×
'Machete' Star Danny Trejo Rescues Baby Trapped In An Overturned Car In Los Angeles

'Machete' Star Danny Trejo Rescues Baby Trapped In An Overturned Car In Los Angeles

The 75-year-old actor best known for starring in Robert Rodriguez's "Spy Kids" and "Machete" rescued a baby trapped in an overturned car after a collision at a Los Angeles intersection.

Actor Danny Trejo who is famous for playing tough macho roles on-screen became a timely savior when he rescued a baby trapped in an upturned car. Authorities reported that two cars crashed Wednesday in the Sylmar neighborhood of Los Angeles. In a video aired by KABC-TV, Trejo is seen present at the crash scene as he helped rescue a young special-needs child trapped in an overturned car.

The Los Angeles Fire Department told KABC that three people were taken to a hospital and there were no life-threatening injuries. The fire department's spokesperson, Margaret Stewart, said that by the time emergency personnel was on the scene, drivers and passengers had successfully exited their vehicles. 

According to the footage and the report, Trejo crawled into the overturned wreckage from one side and tried to free the child, but he couldn't unbuckle the child's car seat from that angle. That's when another bystander, a young woman, crawled in from the other side of the overturned vehicle and was able to undo the buckle. Trejo was then able to get the baby out of the car seat and pulled safely from the wreckage.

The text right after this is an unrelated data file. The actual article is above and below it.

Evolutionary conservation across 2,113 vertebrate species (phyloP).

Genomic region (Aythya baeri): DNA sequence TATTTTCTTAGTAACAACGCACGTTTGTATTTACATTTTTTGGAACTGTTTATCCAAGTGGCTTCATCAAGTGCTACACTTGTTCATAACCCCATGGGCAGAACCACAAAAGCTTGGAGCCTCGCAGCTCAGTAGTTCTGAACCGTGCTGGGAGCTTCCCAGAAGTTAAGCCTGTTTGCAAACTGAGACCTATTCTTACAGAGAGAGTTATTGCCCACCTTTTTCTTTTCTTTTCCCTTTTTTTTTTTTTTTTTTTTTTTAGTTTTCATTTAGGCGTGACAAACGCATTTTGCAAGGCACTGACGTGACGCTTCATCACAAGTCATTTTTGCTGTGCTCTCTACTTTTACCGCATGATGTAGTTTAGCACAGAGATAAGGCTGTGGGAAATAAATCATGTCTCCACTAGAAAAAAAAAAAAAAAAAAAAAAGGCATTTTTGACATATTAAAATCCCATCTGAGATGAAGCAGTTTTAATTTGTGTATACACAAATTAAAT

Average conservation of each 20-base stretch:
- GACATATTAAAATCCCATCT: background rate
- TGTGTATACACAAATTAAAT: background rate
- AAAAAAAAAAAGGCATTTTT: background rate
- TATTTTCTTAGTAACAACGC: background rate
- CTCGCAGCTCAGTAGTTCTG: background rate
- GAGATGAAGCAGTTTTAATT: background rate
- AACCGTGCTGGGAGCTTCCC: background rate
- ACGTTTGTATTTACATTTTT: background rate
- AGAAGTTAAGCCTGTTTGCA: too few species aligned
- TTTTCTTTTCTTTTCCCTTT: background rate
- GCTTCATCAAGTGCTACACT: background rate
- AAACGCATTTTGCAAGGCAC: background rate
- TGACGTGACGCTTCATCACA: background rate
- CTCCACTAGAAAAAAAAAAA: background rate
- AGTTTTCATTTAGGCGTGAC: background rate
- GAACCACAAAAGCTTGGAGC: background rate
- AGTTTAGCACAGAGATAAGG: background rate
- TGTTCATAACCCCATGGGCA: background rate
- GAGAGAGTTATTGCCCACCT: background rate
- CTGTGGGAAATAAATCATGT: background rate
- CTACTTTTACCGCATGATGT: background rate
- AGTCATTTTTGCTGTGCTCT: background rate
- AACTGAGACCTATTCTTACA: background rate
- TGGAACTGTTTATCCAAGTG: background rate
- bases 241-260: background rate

According to Trejo, it appeared that the accident was caused by one driver running a red light. He shared a video of himself and the other hero of the day, the young lady who unfastened the seat belt, discussing the accident on his Instagram page.

Inside the overturned car, "there was a baby inside and a grandma," Trejo told ABC7. With help from a female bystander who unbuckled the child's seat belt, Trejo said, "I pulled the (trapped) baby out the other side."



 

 

"The only thing that saved the little kid was his car seat," Trejo told a photographer on the scene. He said that while the firefighters were working to free the woman, he was trying to distract the boy from the scene. He said he works with special-needs children so he knew how to keep the little boy calm.

"He was panicked. I said OK we have to use our superpowers. So he screamed 'superpowers' and we started yelling 'superpowers'. I said do this, with the muscles. He said 'muscles.' We got kind of a bond. I kept facing him away from the accident".  



 

 

Trejo is dedicated to helping others: He became a drug counselor after he got out of prison, and he still works for a rehab center as director of patient relations. "Everything good that has happened to me has happened as a direct result of helping someone else," Trejo told KABC.

"Everything." Now isn't that sweet to hear! It's often a surprising thing that the actors who play the meanest roles on-screen are often the gentlest of souls in their private lives. Trejo even had some free and friendly advice for motorcyclists and parents in general, 'Pay attention,'" he said. 



 

 



 

 

According to the Association for Safe International Road Travel, nearly 1.25 million people die in road crashes each year. That's an average of 3,287 deaths a day. An additional 20-50 million are injured or disabled. It was also found that more than half of all road traffic deaths occur among young adults ages 15-44. 

In the US alone, over 37,000 people die in car crashes each year. According to the data, only 15 percent of fatal car accidents occur near intersections β€” the other 85 percent occur on the open road. On the flip side, the vast majority of nonfatal car accidents occur within 25 miles of home.

Recommended for you